Tosca is the Viennese downbeat/trance groove duo of Rupert Huber and Richard Dorfmeister. The pair have been making music intermittently since their schooldays, an association whose longevity can be gauged by the fact that this fourth album is named after their accumulation of offspring (Joshua, Arthur and Conrad). Fatherhood doesn't seem to have mellowed them much, though in truth they were already pretty chilled, specialising in smooth, unfussy grooves. The loping double bass, brushed drums and understated jazz guitar of "Heidi Bruehl" glide along with a relaxed elegance behind Samia Farah's vocal; the contrast between the businesslike rhythm and more amorphous keyboard washes of "Züri" is resolved by the appearance of a gentle guitar vamp; and woozy slide guitar, electric piano and neatly-edited horn stabs surf the scudding groove of "The Big Sleep" while Stefan Wildner invites us to mellow. "Tranquilise reality," he intones, "No more good for you or me" - though it's hard to tell if it's a warning or a recommendation. The other vocal contributions - by the likes of Earl Zinger ("Superrob"), The Walkabouts' Chris Eckman ("John Lee Huber"), and an anonymous sampled Singaporean radio announcer ("Rondo Acapricio") - lean more towards the cryptic than the specific.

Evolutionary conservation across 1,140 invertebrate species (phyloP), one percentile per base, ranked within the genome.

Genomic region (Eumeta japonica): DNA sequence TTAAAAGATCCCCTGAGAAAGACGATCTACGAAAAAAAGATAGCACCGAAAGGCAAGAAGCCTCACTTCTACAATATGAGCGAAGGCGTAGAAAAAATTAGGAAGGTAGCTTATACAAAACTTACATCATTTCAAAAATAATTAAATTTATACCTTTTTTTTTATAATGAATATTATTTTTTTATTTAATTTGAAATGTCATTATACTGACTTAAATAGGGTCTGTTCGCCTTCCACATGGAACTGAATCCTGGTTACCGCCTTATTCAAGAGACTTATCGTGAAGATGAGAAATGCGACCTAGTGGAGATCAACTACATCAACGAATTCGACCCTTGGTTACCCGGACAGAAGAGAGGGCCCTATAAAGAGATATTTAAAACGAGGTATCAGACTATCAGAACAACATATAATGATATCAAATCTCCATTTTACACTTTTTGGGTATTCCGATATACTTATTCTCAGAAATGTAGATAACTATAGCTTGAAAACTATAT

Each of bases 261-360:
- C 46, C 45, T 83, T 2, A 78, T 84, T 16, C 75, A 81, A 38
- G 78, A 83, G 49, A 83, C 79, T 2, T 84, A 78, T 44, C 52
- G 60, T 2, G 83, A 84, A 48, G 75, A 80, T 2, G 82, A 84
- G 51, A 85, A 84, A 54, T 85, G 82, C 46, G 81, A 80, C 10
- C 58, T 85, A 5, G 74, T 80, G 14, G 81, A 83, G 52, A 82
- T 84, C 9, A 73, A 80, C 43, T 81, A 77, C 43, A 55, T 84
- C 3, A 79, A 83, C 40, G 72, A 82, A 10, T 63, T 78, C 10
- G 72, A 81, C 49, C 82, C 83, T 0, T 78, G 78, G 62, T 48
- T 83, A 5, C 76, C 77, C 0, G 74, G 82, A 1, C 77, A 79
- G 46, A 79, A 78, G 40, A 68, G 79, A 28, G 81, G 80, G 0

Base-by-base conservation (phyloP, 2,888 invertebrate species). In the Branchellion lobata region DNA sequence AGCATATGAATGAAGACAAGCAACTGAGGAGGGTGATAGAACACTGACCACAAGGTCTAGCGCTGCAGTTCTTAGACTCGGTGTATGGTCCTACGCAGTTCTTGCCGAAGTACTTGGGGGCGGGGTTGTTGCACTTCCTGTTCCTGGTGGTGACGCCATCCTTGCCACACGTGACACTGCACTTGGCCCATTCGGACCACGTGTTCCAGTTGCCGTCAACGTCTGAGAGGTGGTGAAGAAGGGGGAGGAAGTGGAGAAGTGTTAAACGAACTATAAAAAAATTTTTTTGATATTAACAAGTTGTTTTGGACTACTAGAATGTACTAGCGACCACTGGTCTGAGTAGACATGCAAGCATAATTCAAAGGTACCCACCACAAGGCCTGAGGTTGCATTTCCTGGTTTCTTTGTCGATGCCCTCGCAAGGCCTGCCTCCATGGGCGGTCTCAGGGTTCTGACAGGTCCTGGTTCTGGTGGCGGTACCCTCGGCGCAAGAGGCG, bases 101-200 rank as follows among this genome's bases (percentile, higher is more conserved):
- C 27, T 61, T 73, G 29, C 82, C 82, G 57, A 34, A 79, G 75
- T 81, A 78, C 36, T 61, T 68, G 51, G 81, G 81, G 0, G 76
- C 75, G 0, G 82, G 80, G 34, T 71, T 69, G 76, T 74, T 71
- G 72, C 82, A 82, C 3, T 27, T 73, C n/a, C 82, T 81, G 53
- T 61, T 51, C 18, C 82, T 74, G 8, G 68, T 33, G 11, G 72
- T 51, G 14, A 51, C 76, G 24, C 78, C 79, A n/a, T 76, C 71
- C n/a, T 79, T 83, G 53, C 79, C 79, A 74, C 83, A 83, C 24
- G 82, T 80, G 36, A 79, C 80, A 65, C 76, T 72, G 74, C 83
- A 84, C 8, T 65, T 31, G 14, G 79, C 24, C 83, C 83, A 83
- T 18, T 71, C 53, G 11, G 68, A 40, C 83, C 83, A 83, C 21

Welcome to the new Independent website. We hope you enjoy it and we value your feedback. Please contact us here.